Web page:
Latency can be a major problem for applications that depend upon real-time access to data. Edge computing, which places computing near the user's or data source's physical location, is a way to deliver services faster and more reliably while gaining flexibility from hybrid cloud computing. This speed is vital in industries such as healthcare, utilities, telecom, and manufacturing.
There are three categories of edge use cases:
- The first is called enterprise edge, and it allows customers to extend application services to remote locations. It has a core enterprise data store located in a datacenter or as a cloud resource.
- The second is operations edge, which focuses on analyzing inputs in real time (from Internet of Things sensors, for example) to provide immediate decisions that result in actions. For performance reasons, this generally happens onsite. This kind of edge is a place to gather, process, and act on data.
- The third category is provider edge, which manages a network for others, as in the case of telecommunications service providers. This type of edge focuses on creating a reliable, low-latency network with computing environments close to mobile and fixed users.
For the past few years, Red Hat's Portfolio Architecture team has been developing reference architectures based on customers' real-world use cases in various industries. We have multiple criteria for developing and vetting an architecture collection before we publish it, which you can read about in my intro article about Portfolio Architectures.
We're publishing these architectures for anyone's use on our Red Hat Portfolio Architecture Center and Portfolio Architecture Examples repository.
This article presents architectures centered around edge computing. There are currently five architectures in this collection. I'll provide a short overview of each and allow you to explore them in-depth on your own.
In each of these architectures' GitHub repository (linked in each architecture's description), you'll find a table of contents outlining the technologies used, several example schematic diagrams with descriptions, and a link to open the diagrams directly into the online tooling in your browser.
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Cloud to edge architecture
The cloud to edge architecture covers the use case for providing a consistent infrastructure experience from cloud to edge and enabling modern containerized applications at the edge.
(Note: This project is a new architecture and is currently in progress. I'll share one of the schematic architecture diagrams, and you can monitor this project for updates as it progresses to completion.)
This architecture brings cloud-like capabilities to the edge locations.
Data center to edge architecture
The data center to edge architecture covers energy and utility infrastructure companies that operate across a vast geographical area that connects the upstream drilling operations with downstream fuel processing and delivery to customers. These companies need to monitor the pipeline's condition and other infrastructure for operational safety and optimization.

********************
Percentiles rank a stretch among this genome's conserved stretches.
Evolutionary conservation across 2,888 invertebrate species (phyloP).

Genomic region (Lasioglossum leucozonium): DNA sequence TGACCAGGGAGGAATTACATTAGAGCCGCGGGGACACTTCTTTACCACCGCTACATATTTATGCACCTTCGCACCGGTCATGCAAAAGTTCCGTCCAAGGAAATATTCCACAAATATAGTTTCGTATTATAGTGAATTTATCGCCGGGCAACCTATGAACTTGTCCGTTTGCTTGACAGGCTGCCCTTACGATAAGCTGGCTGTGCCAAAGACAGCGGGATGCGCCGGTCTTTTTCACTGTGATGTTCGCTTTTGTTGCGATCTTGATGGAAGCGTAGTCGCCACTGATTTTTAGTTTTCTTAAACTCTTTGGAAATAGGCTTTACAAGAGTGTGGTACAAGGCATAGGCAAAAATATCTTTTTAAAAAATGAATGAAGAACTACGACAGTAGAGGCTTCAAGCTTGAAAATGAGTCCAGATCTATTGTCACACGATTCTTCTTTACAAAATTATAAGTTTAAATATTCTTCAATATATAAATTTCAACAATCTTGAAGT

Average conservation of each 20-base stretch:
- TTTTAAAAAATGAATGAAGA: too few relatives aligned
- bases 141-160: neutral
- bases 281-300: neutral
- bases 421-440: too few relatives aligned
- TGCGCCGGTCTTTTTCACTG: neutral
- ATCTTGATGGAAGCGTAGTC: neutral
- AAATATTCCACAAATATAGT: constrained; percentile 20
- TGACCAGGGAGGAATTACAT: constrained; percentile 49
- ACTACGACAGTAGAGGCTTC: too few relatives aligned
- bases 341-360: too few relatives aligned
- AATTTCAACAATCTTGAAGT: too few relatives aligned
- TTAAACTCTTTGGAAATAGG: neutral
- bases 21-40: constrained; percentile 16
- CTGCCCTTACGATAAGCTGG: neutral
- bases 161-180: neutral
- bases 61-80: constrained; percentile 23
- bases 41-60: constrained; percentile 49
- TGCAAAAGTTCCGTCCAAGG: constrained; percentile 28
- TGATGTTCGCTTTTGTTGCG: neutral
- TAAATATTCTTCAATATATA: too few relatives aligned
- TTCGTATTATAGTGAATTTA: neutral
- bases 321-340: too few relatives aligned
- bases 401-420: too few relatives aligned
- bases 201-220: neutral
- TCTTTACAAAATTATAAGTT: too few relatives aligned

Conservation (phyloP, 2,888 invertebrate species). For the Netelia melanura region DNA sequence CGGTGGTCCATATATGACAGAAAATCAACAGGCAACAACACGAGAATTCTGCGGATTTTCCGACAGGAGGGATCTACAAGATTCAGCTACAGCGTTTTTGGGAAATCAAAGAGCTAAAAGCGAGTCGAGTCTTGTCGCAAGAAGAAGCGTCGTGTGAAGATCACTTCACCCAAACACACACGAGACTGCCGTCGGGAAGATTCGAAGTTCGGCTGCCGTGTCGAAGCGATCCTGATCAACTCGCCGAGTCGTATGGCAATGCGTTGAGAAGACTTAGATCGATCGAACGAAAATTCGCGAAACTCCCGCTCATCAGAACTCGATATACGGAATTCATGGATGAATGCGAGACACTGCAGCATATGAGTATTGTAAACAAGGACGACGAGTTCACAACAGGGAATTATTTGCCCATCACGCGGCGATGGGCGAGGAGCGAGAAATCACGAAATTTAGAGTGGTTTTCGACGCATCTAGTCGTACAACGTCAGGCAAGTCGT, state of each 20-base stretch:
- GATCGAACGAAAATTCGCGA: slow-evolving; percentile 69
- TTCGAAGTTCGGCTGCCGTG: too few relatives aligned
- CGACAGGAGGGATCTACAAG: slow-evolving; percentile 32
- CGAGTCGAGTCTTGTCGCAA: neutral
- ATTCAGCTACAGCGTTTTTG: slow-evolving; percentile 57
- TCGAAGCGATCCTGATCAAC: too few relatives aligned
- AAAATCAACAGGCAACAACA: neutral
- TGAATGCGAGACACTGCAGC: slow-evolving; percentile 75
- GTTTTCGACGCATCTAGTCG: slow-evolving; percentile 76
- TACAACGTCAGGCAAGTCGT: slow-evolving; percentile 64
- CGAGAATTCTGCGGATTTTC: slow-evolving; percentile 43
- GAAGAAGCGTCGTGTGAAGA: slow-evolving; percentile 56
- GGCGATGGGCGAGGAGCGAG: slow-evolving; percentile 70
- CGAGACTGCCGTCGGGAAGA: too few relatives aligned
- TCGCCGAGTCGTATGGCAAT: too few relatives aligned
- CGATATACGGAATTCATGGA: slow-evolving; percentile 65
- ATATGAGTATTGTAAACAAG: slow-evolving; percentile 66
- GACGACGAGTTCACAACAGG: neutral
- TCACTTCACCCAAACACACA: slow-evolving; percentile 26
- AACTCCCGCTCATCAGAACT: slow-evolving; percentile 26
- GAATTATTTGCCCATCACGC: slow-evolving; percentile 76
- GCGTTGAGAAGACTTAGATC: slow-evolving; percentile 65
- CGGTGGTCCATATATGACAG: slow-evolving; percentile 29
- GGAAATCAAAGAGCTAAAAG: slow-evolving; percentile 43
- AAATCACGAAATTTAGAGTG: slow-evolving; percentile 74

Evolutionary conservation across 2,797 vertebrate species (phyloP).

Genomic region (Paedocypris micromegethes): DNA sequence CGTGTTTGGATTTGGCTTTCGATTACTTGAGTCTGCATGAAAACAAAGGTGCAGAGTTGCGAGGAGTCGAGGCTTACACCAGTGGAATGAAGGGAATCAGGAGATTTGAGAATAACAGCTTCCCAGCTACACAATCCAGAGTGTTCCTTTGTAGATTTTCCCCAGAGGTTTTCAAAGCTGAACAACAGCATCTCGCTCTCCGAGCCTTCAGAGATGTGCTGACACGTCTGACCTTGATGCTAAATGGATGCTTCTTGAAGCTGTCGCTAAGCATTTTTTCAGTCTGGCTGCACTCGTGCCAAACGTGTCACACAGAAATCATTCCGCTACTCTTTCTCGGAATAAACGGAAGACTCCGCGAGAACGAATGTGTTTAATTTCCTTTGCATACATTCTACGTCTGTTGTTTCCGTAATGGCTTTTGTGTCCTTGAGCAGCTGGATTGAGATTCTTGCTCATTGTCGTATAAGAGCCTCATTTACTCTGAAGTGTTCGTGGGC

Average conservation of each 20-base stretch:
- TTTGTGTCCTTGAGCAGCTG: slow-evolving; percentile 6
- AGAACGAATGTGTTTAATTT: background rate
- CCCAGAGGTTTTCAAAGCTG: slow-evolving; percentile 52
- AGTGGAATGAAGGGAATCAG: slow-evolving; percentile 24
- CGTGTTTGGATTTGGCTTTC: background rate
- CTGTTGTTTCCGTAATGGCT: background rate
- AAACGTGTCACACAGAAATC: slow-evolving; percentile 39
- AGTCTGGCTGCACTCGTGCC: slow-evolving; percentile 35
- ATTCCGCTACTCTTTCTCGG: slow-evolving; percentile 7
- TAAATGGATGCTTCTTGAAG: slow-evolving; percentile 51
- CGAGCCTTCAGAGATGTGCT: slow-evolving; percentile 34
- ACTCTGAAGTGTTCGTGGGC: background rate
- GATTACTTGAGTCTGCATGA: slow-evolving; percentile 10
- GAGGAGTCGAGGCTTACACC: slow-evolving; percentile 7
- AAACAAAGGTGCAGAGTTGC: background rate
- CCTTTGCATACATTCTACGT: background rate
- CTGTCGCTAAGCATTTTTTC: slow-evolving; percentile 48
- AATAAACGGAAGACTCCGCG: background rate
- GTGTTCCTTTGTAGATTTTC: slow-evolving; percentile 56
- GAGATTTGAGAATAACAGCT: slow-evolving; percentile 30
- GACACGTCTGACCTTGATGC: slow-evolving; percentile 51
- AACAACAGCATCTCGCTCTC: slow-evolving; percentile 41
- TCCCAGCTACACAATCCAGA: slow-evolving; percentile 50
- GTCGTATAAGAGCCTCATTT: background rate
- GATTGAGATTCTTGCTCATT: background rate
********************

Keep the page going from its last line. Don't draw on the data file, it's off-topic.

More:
The architecture brings computing closer to the edge by monitoring for potential issues with gas pipelines.
Edge manufacturing efficiency architecture
The edge manufacturing efficiency architecture offers additional functionality to manufacturing. The manufacturing industry consistently uses technology to fuel innovation, production optimization, and operations. By combining edge computing, artificial intelligence, and machine learning (AI/ML), manufacturers can benefit from bringing processing power closer to data. This helps them take action faster on concerns like errors and predictive maintenance.
The architecture boosts manufacturing efficiency and product quality with AI and ML out to the edge.
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Edge medical diagnosis architecture
The edge medical diagnosis architecture services the healthcare industry. The use case accelerates medical diagnosis using condition detection in medical imagery with AI/ML at medical facilities.
SCADA interface modernization architecture
The supervisory control and data acquisition (SCADA) interface modernization architecture targets energy providers in North America seeking compliance with North American Electric Reliability Corporation (NERC) regulations by modernizing interfaces between their business applications and their SCADA systems. This modernization also provides better information consumption that can be combined with AI/ML and decision-management tools to address customer needs more effectively.
The architecture provides interfaces with SCADA systems that comply with NERC regulations, creating different layers of API gateways to protect business services based on the network zones.
These are five of the many reference architectures Red Hat's Portfolio Architects have published, and we'll continue to publish them as we complete them. If you are interested in more architecture solutions like these, feel free to export the Portfolio Architecture Examples repository.
This article originally appeared on Eric D. Schabell's blog and is republished with permission.